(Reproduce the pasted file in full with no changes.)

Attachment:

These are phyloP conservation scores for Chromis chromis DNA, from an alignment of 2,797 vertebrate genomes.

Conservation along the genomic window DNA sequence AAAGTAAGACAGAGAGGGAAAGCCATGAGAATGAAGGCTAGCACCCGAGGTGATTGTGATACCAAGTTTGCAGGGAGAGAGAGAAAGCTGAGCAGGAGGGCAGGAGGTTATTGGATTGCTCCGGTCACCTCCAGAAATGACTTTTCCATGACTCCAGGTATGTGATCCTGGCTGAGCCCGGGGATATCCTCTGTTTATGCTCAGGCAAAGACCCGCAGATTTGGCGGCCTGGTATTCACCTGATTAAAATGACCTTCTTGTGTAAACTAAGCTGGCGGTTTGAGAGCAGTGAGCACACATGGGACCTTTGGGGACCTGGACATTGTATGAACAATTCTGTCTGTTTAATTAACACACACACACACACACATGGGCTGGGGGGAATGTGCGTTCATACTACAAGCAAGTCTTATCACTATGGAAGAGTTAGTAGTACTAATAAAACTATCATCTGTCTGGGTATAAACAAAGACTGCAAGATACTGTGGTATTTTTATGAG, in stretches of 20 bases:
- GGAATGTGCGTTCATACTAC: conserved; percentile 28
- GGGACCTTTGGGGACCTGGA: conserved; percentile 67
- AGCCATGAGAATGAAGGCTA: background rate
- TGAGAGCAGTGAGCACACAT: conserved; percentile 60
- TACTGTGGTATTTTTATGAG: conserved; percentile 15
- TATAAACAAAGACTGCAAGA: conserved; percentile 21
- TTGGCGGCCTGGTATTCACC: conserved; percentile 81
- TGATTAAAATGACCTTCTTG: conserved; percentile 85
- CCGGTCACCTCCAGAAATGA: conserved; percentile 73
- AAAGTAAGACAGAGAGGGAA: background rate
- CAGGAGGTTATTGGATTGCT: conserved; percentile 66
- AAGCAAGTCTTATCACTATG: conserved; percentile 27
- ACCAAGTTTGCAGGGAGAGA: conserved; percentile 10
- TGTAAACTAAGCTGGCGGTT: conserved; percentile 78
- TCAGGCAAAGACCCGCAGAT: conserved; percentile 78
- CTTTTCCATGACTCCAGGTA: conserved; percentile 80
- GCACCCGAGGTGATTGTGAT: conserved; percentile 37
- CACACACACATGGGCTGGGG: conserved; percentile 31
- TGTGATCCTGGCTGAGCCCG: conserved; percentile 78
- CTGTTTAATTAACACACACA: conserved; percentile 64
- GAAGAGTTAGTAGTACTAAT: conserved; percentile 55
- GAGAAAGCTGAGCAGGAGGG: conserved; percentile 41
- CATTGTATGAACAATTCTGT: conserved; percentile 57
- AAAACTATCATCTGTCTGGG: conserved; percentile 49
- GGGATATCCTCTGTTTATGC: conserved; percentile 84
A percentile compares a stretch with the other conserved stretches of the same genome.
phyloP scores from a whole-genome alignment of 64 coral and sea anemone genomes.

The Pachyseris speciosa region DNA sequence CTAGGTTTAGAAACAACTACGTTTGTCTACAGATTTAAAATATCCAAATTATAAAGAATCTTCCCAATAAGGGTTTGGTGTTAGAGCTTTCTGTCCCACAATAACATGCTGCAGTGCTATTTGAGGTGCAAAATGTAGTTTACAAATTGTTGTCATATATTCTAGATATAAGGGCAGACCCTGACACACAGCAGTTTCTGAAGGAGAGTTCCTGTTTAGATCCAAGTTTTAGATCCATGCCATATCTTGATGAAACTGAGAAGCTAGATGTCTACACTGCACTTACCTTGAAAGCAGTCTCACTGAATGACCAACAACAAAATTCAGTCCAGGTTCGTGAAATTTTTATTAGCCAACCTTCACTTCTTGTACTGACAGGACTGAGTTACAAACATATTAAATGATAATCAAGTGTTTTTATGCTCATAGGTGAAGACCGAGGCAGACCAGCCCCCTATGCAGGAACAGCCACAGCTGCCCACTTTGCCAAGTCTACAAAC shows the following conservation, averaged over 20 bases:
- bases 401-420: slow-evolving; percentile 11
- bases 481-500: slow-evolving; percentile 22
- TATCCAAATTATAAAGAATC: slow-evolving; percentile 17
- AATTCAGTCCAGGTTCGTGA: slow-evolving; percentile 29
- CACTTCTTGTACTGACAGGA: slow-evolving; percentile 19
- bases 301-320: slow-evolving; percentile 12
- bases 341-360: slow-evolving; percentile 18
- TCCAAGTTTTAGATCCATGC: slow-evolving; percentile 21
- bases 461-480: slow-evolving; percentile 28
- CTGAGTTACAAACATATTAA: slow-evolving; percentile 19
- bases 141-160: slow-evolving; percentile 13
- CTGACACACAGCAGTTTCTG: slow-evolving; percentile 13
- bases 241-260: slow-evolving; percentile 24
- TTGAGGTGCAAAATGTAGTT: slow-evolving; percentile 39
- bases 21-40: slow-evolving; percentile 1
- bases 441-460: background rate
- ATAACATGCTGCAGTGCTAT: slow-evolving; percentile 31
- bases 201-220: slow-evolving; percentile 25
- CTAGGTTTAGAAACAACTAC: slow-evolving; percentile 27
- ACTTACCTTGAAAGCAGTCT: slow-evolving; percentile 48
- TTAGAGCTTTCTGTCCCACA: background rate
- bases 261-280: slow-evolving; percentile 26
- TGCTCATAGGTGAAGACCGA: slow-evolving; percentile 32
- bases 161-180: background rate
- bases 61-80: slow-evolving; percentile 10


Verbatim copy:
These are phyloP conservation scores for Chromis chromis DNA, from an alignment of 2,797 vertebrate genomes.

Conservation along the genomic window DNA sequence AAAGTAAGACAGAGAGGGAAAGCCATGAGAATGAAGGCTAGCACCCGAGGTGATTGTGATACCAAGTTTGCAGGGAGAGAGAGAAAGCTGAGCAGGAGGGCAGGAGGTTATTGGATTGCTCCGGTCACCTCCAGAAATGACTTTTCCATGACTCCAGGTATGTGATCCTGGCTGAGCCCGGGGATATCCTCTGTTTATGCTCAGGCAAAGACCCGCAGATTTGGCGGCCTGGTATTCACCTGATTAAAATGACCTTCTTGTGTAAACTAAGCTGGCGGTTTGAGAGCAGTGAGCACACATGGGACCTTTGGGGACCTGGACATTGTATGAACAATTCTGTCTGTTTAATTAACACACACACACACACACATGGGCTGGGGGGAATGTGCGTTCATACTACAAGCAAGTCTTATCACTATGGAAGAGTTAGTAGTACTAATAAAACTATCATCTGTCTGGGTATAAACAAAGACTGCAAGATACTGTGGTATTTTTATGAG, in stretches of 20 bases:
- GGAATGTGCGTTCATACTAC: conserved; percentile 28
- GGGACCTTTGGGGACCTGGA: conserved; percentile 67
- AGCCATGAGAATGAAGGCTA: background rate
- TGAGAGCAGTGAGCACACAT: conserved; percentile 60
- TACTGTGGTATTTTTATGAG: conserved; percentile 15
- TATAAACAAAGACTGCAAGA: conserved; percentile 21
- TTGGCGGCCTGGTATTCACC: conserved; percentile 81
- TGATTAAAATGACCTTCTTG: conserved; percentile 85
- CCGGTCACCTCCAGAAATGA: conserved; percentile 73
- AAAGTAAGACAGAGAGGGAA: background rate
- CAGGAGGTTATTGGATTGCT: conserved; percentile 66
- AAGCAAGTCTTATCACTATG: conserved; percentile 27
- ACCAAGTTTGCAGGGAGAGA: conserved; percentile 10
- TGTAAACTAAGCTGGCGGTT: conserved; percentile 78
- TCAGGCAAAGACCCGCAGAT: conserved; percentile 78
- CTTTTCCATGACTCCAGGTA: conserved; percentile 80
- GCACCCGAGGTGATTGTGAT: conserved; percentile 37
- CACACACACATGGGCTGGGG: conserved; percentile 31
- TGTGATCCTGGCTGAGCCCG: conserved; percentile 78
- CTGTTTAATTAACACACACA: conserved; percentile 64
- GAAGAGTTAGTAGTACTAAT: conserved; percentile 55
- GAGAAAGCTGAGCAGGAGGG: conserved; percentile 41
- CATTGTATGAACAATTCTGT: conserved; percentile 57
- AAAACTATCATCTGTCTGGG: conserved; percentile 49
- GGGATATCCTCTGTTTATGC: conserved; percentile 84
A percentile compares a stretch with the other conserved stretches of the same genome.
phyloP scores from a whole-genome alignment of 64 coral and sea anemone genomes.

The Pachyseris speciosa region DNA sequence CTAGGTTTAGAAACAACTACGTTTGTCTACAGATTTAAAATATCCAAATTATAAAGAATCTTCCCAATAAGGGTTTGGTGTTAGAGCTTTCTGTCCCACAATAACATGCTGCAGTGCTATTTGAGGTGCAAAATGTAGTTTACAAATTGTTGTCATATATTCTAGATATAAGGGCAGACCCTGACACACAGCAGTTTCTGAAGGAGAGTTCCTGTTTAGATCCAAGTTTTAGATCCATGCCATATCTTGATGAAACTGAGAAGCTAGATGTCTACACTGCACTTACCTTGAAAGCAGTCTCACTGAATGACCAACAACAAAATTCAGTCCAGGTTCGTGAAATTTTTATTAGCCAACCTTCACTTCTTGTACTGACAGGACTGAGTTACAAACATATTAAATGATAATCAAGTGTTTTTATGCTCATAGGTGAAGACCGAGGCAGACCAGCCCCCTATGCAGGAACAGCCACAGCTGCCCACTTTGCCAAGTCTACAAAC shows the following conservation, averaged over 20 bases:
- bases 401-420: slow-evolving; percentile 11
- bases 481-500: slow-evolving; percentile 22
- TATCCAAATTATAAAGAATC: slow-evolving; percentile 17
- AATTCAGTCCAGGTTCGTGA: slow-evolving; percentile 29
- CACTTCTTGTACTGACAGGA: slow-evolving; percentile 19
- bases 301-320: slow-evolving; percentile 12
- bases 341-360: slow-evolving; percentile 18
- TCCAAGTTTTAGATCCATGC: slow-evolving; percentile 21
- bases 461-480: slow-evolving; percentile 28
- CTGAGTTACAAACATATTAA: slow-evolving; percentile 19
- bases 141-160: slow-evolving; percentile 13
- CTGACACACAGCAGTTTCTG: slow-evolving; percentile 13
- bases 241-260: slow-evolving; percentile 24
- TTGAGGTGCAAAATGTAGTT: slow-evolving; percentile 39
- bases 21-40: slow-evolving; percentile 1
- bases 441-460: background rate
- ATAACATGCTGCAGTGCTAT: slow-evolving; percentile 31
- bases 201-220: slow-evolving; percentile 25
- CTAGGTTTAGAAACAACTAC: slow-evolving; percentile 27
- ACTTACCTTGAAAGCAGTCT: slow-evolving; percentile 48
- TTAGAGCTTTCTGTCCCACA: background rate
- bases 261-280: slow-evolving; percentile 26
- TGCTCATAGGTGAAGACCGA: slow-evolving; percentile 32
- bases 161-180: background rate
- bases 61-80: slow-evolving; percentile 10